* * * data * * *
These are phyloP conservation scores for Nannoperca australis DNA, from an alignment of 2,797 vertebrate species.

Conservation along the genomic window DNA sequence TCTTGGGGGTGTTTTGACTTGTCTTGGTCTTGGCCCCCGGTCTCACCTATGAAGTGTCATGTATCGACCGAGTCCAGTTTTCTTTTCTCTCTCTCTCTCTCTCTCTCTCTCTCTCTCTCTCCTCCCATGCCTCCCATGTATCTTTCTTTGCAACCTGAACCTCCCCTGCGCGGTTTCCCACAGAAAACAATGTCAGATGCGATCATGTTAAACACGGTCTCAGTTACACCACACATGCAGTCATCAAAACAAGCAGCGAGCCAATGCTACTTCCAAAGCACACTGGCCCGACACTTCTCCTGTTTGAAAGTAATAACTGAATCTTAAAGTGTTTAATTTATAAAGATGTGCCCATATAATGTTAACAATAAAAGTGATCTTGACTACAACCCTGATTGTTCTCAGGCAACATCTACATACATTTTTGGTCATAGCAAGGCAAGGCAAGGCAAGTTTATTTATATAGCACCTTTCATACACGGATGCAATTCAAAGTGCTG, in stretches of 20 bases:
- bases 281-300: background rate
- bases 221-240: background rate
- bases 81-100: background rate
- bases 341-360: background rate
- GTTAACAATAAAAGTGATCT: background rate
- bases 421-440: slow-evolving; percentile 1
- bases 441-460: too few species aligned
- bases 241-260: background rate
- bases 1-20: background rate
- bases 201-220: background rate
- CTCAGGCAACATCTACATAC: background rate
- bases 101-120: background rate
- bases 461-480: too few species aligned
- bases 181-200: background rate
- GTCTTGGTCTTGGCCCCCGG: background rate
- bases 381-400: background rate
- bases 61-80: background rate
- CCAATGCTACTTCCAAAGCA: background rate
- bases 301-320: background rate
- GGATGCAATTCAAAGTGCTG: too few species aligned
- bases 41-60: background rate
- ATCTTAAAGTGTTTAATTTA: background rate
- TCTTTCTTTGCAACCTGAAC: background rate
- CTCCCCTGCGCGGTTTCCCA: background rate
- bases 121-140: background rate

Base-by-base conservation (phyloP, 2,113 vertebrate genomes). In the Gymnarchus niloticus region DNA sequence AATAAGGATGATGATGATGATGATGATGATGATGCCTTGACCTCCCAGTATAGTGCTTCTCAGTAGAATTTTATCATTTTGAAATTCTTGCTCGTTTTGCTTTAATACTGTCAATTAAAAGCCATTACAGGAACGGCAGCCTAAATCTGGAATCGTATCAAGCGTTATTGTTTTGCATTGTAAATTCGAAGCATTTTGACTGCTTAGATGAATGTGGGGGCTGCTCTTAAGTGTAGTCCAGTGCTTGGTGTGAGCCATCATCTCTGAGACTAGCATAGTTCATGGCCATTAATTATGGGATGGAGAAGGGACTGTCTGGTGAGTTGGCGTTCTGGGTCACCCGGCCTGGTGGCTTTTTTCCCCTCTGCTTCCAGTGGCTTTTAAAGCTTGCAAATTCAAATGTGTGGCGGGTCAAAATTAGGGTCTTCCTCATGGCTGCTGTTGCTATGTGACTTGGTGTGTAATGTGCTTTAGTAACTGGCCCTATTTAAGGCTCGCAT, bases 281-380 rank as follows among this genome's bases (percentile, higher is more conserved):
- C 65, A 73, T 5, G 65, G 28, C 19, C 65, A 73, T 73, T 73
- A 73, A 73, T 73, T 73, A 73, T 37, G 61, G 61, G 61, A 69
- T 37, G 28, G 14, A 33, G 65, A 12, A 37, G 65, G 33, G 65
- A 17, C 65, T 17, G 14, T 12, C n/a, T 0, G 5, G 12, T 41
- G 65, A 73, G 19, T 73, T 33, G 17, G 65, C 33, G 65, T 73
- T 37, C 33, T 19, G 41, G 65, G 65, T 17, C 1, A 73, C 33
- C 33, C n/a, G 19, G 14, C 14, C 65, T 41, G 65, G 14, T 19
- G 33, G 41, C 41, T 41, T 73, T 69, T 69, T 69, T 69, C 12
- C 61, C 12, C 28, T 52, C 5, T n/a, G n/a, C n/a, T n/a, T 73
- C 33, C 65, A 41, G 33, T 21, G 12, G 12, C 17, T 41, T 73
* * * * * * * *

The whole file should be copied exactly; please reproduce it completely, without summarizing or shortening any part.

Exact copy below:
These are phyloP conservation scores for Nannoperca australis DNA, from an alignment of 2,797 vertebrate species.

Conservation along the genomic window DNA sequence TCTTGGGGGTGTTTTGACTTGTCTTGGTCTTGGCCCCCGGTCTCACCTATGAAGTGTCATGTATCGACCGAGTCCAGTTTTCTTTTCTCTCTCTCTCTCTCTCTCTCTCTCTCTCTCTCTCCTCCCATGCCTCCCATGTATCTTTCTTTGCAACCTGAACCTCCCCTGCGCGGTTTCCCACAGAAAACAATGTCAGATGCGATCATGTTAAACACGGTCTCAGTTACACCACACATGCAGTCATCAAAACAAGCAGCGAGCCAATGCTACTTCCAAAGCACACTGGCCCGACACTTCTCCTGTTTGAAAGTAATAACTGAATCTTAAAGTGTTTAATTTATAAAGATGTGCCCATATAATGTTAACAATAAAAGTGATCTTGACTACAACCCTGATTGTTCTCAGGCAACATCTACATACATTTTTGGTCATAGCAAGGCAAGGCAAGGCAAGTTTATTTATATAGCACCTTTCATACACGGATGCAATTCAAAGTGCTG, in stretches of 20 bases:
- bases 281-300: background rate
- bases 221-240: background rate
- bases 81-100: background rate
- bases 341-360: background rate
- GTTAACAATAAAAGTGATCT: background rate
- bases 421-440: slow-evolving; percentile 1
- bases 441-460: too few species aligned
- bases 241-260: background rate
- bases 1-20: background rate
- bases 201-220: background rate
- CTCAGGCAACATCTACATAC: background rate
- bases 101-120: background rate
- bases 461-480: too few species aligned
- bases 181-200: background rate
- GTCTTGGTCTTGGCCCCCGG: background rate
- bases 381-400: background rate
- bases 61-80: background rate
- CCAATGCTACTTCCAAAGCA: background rate
- bases 301-320: background rate
- GGATGCAATTCAAAGTGCTG: too few species aligned
- bases 41-60: background rate
- ATCTTAAAGTGTTTAATTTA: background rate
- TCTTTCTTTGCAACCTGAAC: background rate
- CTCCCCTGCGCGGTTTCCCA: background rate
- bases 121-140: background rate

Base-by-base conservation (phyloP, 2,113 vertebrate genomes). In the Gymnarchus niloticus region DNA sequence AATAAGGATGATGATGATGATGATGATGATGATGCCTTGACCTCCCAGTATAGTGCTTCTCAGTAGAATTTTATCATTTTGAAATTCTTGCTCGTTTTGCTTTAATACTGTCAATTAAAAGCCATTACAGGAACGGCAGCCTAAATCTGGAATCGTATCAAGCGTTATTGTTTTGCATTGTAAATTCGAAGCATTTTGACTGCTTAGATGAATGTGGGGGCTGCTCTTAAGTGTAGTCCAGTGCTTGGTGTGAGCCATCATCTCTGAGACTAGCATAGTTCATGGCCATTAATTATGGGATGGAGAAGGGACTGTCTGGTGAGTTGGCGTTCTGGGTCACCCGGCCTGGTGGCTTTTTTCCCCTCTGCTTCCAGTGGCTTTTAAAGCTTGCAAATTCAAATGTGTGGCGGGTCAAAATTAGGGTCTTCCTCATGGCTGCTGTTGCTATGTGACTTGGTGTGTAATGTGCTTTAGTAACTGGCCCTATTTAAGGCTCGCAT, bases 281-380 rank as follows among this genome's bases (percentile, higher is more conserved):
- C 65, A 73, T 5, G 65, G 28, C 19, C 65, A 73, T 73, T 73
- A 73, A 73, T 73, T 73, A 73, T 37, G 61, G 61, G 61, A 69
- T 37, G 28, G 14, A 33, G 65, A 12, A 37, G 65, G 33, G 65
- A 17, C 65, T 17, G 14, T 12, C n/a, T 0, G 5, G 12, T 41
- G 65, A 73, G 19, T 73, T 33, G 17, G 65, C 33, G 65, T 73
- T 37, C 33, T 19, G 41, G 65, G 65, T 17, C 1, A 73, C 33
- C 33, C n/a, G 19, G 14, C 14, C 65, T 41, G 65, G 14, T 19
- G 33, G 41, C 41, T 41, T 73, T 69, T 69, T 69, T 69, C 12
- C 61, C 12, C 28, T 52, C 5, T n/a, G n/a, C n/a, T n/a, T 73
- C 33, C 65, A 41, G 33, T 21, G 12, G 12, C 17, T 41, T 73